THE general election in Portugal on Sunday October 4 will be closely followed by European leaders as it will show whether steep tax rises and spending cuts can triumph in a general election.
According to the latest opinion polls in the run-up to the vote on Sunday, Portugal’s ruling centre-right coalition is likely to win more seats than the main opposition centre-left Socialist Party, despite overseeing a long period of harsh cuts.
The result will be closely watched by other European leaders as it could show whether a government that has imposed unpopular austerity measures as part of a financial bailout can be re-elected.
Portugal’s ruling ‘Portugal Ahead’ (PaF) coalition, made up of the centre-right Social Democratic Party (PSD) and conservative People’s Party (CDS-PP), has been in power since 2011, the year the country requested a financial bailout.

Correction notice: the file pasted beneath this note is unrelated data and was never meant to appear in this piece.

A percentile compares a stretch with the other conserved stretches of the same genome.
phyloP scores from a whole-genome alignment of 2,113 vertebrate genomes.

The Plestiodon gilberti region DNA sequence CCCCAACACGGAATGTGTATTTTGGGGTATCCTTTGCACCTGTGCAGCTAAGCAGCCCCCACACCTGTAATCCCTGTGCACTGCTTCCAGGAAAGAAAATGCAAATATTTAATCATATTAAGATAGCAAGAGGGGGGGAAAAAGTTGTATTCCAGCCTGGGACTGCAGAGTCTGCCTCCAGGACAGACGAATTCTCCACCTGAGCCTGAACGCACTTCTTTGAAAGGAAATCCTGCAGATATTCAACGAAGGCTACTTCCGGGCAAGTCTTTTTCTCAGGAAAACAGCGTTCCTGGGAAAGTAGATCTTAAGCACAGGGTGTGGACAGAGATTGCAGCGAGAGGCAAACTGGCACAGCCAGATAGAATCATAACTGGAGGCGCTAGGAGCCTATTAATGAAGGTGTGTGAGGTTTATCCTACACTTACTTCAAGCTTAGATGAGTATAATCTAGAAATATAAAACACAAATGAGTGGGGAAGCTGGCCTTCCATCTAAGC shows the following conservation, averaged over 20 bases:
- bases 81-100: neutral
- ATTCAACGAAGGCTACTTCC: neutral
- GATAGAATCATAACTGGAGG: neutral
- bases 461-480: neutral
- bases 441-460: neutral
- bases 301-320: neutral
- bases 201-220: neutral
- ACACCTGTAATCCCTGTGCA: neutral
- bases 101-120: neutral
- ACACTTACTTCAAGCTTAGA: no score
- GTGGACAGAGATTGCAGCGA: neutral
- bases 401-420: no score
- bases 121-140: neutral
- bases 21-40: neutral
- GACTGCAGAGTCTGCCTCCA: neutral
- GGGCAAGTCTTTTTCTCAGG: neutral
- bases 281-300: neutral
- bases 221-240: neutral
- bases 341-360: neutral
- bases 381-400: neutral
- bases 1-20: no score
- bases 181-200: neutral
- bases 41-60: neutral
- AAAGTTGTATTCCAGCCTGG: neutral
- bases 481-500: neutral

As part of the country’s 78 billion euro ($87.9 billion) bailout from its fellow Eurozone members, the International Monetary Fund and the European Central Bank, the government led by incumbent Prime Minister Pedro Passos Coelho has had to impose swathes of spending cuts and tax rises.
If the coalition keeps its lead and Coelho is re-elected, he will be the first prime minister to be re-elected among the five euro zone states, Portugal, Greece, Ireland, Cyprus and Spain, which received a bank bailout, that required emergency financial help between 2010 and 2013.